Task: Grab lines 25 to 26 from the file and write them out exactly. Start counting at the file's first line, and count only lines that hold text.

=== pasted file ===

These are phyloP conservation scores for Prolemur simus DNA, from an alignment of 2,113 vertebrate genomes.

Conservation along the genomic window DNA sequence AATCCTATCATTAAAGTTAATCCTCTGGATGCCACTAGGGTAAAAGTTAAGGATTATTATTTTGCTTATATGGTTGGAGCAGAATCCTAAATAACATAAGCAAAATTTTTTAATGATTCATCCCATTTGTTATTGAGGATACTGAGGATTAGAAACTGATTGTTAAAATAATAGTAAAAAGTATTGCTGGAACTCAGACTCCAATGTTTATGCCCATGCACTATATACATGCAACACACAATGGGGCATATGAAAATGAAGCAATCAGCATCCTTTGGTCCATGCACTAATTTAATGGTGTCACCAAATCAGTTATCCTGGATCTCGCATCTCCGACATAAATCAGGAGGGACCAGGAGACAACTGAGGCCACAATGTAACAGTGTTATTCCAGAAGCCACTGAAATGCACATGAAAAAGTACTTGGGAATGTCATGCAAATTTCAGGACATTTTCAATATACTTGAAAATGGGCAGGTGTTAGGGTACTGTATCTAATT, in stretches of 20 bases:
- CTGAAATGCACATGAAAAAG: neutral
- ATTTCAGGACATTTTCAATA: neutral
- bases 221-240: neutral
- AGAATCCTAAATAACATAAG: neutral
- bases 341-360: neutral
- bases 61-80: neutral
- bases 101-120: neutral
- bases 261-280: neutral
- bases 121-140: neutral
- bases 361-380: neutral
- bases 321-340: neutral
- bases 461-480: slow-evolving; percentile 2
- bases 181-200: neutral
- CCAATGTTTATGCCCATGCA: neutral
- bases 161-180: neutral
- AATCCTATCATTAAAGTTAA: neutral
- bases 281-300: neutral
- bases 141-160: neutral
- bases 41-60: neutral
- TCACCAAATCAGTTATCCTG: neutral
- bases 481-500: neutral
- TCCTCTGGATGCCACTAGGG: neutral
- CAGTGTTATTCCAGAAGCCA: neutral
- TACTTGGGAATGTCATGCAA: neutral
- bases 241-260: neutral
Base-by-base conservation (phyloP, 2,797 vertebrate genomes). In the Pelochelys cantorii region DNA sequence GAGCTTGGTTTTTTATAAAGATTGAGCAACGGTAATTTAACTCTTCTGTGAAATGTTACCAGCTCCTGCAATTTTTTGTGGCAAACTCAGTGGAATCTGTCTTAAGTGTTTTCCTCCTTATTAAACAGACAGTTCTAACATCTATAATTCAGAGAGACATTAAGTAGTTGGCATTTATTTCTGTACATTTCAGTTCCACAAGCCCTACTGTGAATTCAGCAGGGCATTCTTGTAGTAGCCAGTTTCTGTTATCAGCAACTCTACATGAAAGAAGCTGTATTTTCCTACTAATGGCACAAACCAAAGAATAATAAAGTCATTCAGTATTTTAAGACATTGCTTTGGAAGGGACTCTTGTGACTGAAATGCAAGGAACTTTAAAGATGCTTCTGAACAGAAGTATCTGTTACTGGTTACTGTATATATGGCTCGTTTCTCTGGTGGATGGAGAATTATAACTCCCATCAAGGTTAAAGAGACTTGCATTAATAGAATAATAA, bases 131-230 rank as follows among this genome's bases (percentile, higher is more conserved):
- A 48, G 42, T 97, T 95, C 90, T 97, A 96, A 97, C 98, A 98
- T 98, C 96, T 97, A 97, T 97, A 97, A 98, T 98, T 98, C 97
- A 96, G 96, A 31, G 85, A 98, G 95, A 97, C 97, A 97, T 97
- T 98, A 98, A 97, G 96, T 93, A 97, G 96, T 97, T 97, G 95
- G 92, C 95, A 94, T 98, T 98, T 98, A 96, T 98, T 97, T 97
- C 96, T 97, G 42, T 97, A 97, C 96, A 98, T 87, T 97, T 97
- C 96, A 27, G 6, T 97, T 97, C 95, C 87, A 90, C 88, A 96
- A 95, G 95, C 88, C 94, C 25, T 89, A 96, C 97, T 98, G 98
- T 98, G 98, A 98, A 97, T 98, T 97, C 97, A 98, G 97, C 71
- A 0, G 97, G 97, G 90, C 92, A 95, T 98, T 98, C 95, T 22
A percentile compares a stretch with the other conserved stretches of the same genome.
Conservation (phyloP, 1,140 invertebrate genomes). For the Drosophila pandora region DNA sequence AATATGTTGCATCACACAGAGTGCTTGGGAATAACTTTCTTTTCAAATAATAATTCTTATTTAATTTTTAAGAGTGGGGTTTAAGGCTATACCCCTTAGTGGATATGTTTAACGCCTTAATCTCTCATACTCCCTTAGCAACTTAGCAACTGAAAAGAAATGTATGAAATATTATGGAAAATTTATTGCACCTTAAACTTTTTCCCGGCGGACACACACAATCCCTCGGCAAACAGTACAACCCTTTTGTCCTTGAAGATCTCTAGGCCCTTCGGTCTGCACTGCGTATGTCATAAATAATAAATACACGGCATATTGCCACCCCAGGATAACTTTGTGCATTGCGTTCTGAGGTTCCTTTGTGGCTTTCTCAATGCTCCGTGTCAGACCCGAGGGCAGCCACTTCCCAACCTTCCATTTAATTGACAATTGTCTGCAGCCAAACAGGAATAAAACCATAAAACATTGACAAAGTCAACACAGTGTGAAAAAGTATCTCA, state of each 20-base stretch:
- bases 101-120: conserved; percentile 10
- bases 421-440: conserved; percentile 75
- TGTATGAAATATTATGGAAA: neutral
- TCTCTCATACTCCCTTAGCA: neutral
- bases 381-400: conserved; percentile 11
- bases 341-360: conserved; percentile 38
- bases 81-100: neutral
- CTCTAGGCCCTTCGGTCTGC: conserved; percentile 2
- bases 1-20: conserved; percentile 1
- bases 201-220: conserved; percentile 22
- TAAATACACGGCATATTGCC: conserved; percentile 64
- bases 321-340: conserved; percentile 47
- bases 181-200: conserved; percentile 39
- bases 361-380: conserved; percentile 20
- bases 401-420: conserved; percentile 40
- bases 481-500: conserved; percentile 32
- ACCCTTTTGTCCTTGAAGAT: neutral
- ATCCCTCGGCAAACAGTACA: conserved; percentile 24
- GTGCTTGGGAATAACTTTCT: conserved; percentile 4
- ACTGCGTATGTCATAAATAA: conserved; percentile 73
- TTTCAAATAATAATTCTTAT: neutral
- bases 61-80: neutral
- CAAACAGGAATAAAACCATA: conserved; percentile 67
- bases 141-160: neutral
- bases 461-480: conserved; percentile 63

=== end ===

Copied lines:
- CAGTGTTATTCCAGAAGCCA: neutral
- TACTTGGGAATGTCATGCAA: neutral